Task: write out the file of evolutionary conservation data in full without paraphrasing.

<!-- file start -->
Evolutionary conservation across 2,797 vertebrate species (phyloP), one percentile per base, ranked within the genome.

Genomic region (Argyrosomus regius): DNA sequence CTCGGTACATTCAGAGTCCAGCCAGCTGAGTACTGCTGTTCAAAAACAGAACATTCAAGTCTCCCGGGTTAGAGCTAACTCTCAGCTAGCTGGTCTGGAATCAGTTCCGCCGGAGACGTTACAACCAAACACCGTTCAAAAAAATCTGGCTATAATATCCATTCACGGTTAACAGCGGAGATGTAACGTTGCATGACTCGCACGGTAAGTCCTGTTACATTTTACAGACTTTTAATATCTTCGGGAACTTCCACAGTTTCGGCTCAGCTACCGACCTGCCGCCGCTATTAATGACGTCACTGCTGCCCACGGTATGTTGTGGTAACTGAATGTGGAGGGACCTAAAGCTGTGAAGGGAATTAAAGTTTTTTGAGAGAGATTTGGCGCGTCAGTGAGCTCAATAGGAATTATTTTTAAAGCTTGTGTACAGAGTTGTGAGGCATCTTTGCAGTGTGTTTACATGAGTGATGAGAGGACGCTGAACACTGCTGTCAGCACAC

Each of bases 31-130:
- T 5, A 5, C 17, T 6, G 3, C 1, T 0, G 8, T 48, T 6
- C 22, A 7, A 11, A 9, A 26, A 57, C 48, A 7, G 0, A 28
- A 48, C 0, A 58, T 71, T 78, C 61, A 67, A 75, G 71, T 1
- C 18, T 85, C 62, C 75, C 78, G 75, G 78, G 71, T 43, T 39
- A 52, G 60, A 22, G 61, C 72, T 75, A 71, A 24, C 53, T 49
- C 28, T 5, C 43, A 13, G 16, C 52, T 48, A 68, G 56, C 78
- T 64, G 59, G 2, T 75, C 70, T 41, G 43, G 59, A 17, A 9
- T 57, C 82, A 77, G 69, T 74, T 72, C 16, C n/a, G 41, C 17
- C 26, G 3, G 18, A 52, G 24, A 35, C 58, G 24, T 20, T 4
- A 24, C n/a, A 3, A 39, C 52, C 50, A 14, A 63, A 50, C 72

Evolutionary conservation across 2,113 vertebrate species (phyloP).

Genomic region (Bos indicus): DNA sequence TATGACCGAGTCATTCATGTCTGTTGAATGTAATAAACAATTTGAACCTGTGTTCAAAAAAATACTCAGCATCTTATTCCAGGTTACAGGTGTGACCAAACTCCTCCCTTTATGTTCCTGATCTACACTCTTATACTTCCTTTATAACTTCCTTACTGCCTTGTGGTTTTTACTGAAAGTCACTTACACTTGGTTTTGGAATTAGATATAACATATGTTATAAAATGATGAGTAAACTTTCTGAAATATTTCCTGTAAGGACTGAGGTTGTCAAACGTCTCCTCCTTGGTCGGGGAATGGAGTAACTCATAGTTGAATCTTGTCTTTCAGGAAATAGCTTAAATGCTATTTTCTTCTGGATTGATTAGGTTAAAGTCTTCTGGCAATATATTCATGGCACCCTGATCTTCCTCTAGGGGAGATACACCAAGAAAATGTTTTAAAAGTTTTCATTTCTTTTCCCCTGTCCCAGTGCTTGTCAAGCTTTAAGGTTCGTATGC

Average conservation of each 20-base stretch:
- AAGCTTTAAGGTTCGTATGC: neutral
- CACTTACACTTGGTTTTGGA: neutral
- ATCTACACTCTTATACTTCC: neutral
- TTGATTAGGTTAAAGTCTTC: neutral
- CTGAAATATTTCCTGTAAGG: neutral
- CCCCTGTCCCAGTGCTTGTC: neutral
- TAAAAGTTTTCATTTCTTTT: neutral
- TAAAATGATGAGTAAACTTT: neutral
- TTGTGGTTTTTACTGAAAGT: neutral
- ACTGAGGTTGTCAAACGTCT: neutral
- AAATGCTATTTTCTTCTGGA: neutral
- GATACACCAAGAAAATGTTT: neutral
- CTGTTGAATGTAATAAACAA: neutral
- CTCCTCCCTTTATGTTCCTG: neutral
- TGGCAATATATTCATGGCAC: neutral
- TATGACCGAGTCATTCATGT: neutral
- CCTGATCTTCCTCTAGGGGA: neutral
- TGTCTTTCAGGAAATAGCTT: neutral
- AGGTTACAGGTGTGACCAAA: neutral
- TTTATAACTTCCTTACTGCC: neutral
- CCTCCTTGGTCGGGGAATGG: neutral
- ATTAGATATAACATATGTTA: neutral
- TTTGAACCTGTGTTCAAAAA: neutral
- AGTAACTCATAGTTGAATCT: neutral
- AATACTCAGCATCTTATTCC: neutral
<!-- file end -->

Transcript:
Evolutionary conservation across 2,797 vertebrate species (phyloP), one percentile per base, ranked within the genome.

Genomic region (Argyrosomus regius): DNA sequence CTCGGTACATTCAGAGTCCAGCCAGCTGAGTACTGCTGTTCAAAAACAGAACATTCAAGTCTCCCGGGTTAGAGCTAACTCTCAGCTAGCTGGTCTGGAATCAGTTCCGCCGGAGACGTTACAACCAAACACCGTTCAAAAAAATCTGGCTATAATATCCATTCACGGTTAACAGCGGAGATGTAACGTTGCATGACTCGCACGGTAAGTCCTGTTACATTTTACAGACTTTTAATATCTTCGGGAACTTCCACAGTTTCGGCTCAGCTACCGACCTGCCGCCGCTATTAATGACGTCACTGCTGCCCACGGTATGTTGTGGTAACTGAATGTGGAGGGACCTAAAGCTGTGAAGGGAATTAAAGTTTTTTGAGAGAGATTTGGCGCGTCAGTGAGCTCAATAGGAATTATTTTTAAAGCTTGTGTACAGAGTTGTGAGGCATCTTTGCAGTGTGTTTACATGAGTGATGAGAGGACGCTGAACACTGCTGTCAGCACAC

Each of bases 31-130:
- T 5, A 5, C 17, T 6, G 3, C 1, T 0, G 8, T 48, T 6
- C 22, A 7, A 11, A 9, A 26, A 57, C 48, A 7, G 0, A 28
- A 48, C 0, A 58, T 71, T 78, C 61, A 67, A 75, G 71, T 1
- C 18, T 85, C 62, C 75, C 78, G 75, G 78, G 71, T 43, T 39
- A 52, G 60, A 22, G 61, C 72, T 75, A 71, A 24, C 53, T 49
- C 28, T 5, C 43, A 13, G 16, C 52, T 48, A 68, G 56, C 78
- T 64, G 59, G 2, T 75, C 70, T 41, G 43, G 59, A 17, A 9
- T 57, C 82, A 77, G 69, T 74, T 72, C 16, C n/a, G 41, C 17
- C 26, G 3, G 18, A 52, G 24, A 35, C 58, G 24, T 20, T 4
- A 24, C n/a, A 3, A 39, C 52, C 50, A 14, A 63, A 50, C 72

Evolutionary conservation across 2,113 vertebrate species (phyloP).

Genomic region (Bos indicus): DNA sequence TATGACCGAGTCATTCATGTCTGTTGAATGTAATAAACAATTTGAACCTGTGTTCAAAAAAATACTCAGCATCTTATTCCAGGTTACAGGTGTGACCAAACTCCTCCCTTTATGTTCCTGATCTACACTCTTATACTTCCTTTATAACTTCCTTACTGCCTTGTGGTTTTTACTGAAAGTCACTTACACTTGGTTTTGGAATTAGATATAACATATGTTATAAAATGATGAGTAAACTTTCTGAAATATTTCCTGTAAGGACTGAGGTTGTCAAACGTCTCCTCCTTGGTCGGGGAATGGAGTAACTCATAGTTGAATCTTGTCTTTCAGGAAATAGCTTAAATGCTATTTTCTTCTGGATTGATTAGGTTAAAGTCTTCTGGCAATATATTCATGGCACCCTGATCTTCCTCTAGGGGAGATACACCAAGAAAATGTTTTAAAAGTTTTCATTTCTTTTCCCCTGTCCCAGTGCTTGTCAAGCTTTAAGGTTCGTATGC

Average conservation of each 20-base stretch:
- AAGCTTTAAGGTTCGTATGC: neutral
- CACTTACACTTGGTTTTGGA: neutral
- ATCTACACTCTTATACTTCC: neutral
- TTGATTAGGTTAAAGTCTTC: neutral
- CTGAAATATTTCCTGTAAGG: neutral
- CCCCTGTCCCAGTGCTTGTC: neutral
- TAAAAGTTTTCATTTCTTTT: neutral
- TAAAATGATGAGTAAACTTT: neutral
- TTGTGGTTTTTACTGAAAGT: neutral
- ACTGAGGTTGTCAAACGTCT: neutral
- AAATGCTATTTTCTTCTGGA: neutral
- GATACACCAAGAAAATGTTT: neutral
- CTGTTGAATGTAATAAACAA: neutral
- CTCCTCCCTTTATGTTCCTG: neutral
- TGGCAATATATTCATGGCAC: neutral
- TATGACCGAGTCATTCATGT: neutral
- CCTGATCTTCCTCTAGGGGA: neutral
- TGTCTTTCAGGAAATAGCTT: neutral
- AGGTTACAGGTGTGACCAAA: neutral
- TTTATAACTTCCTTACTGCC: neutral
- CCTCCTTGGTCGGGGAATGG: neutral
- ATTAGATATAACATATGTTA: neutral
- TTTGAACCTGTGTTCAAAAA: neutral
- AGTAACTCATAGTTGAATCT: neutral
- AATACTCAGCATCTTATTCC: neutral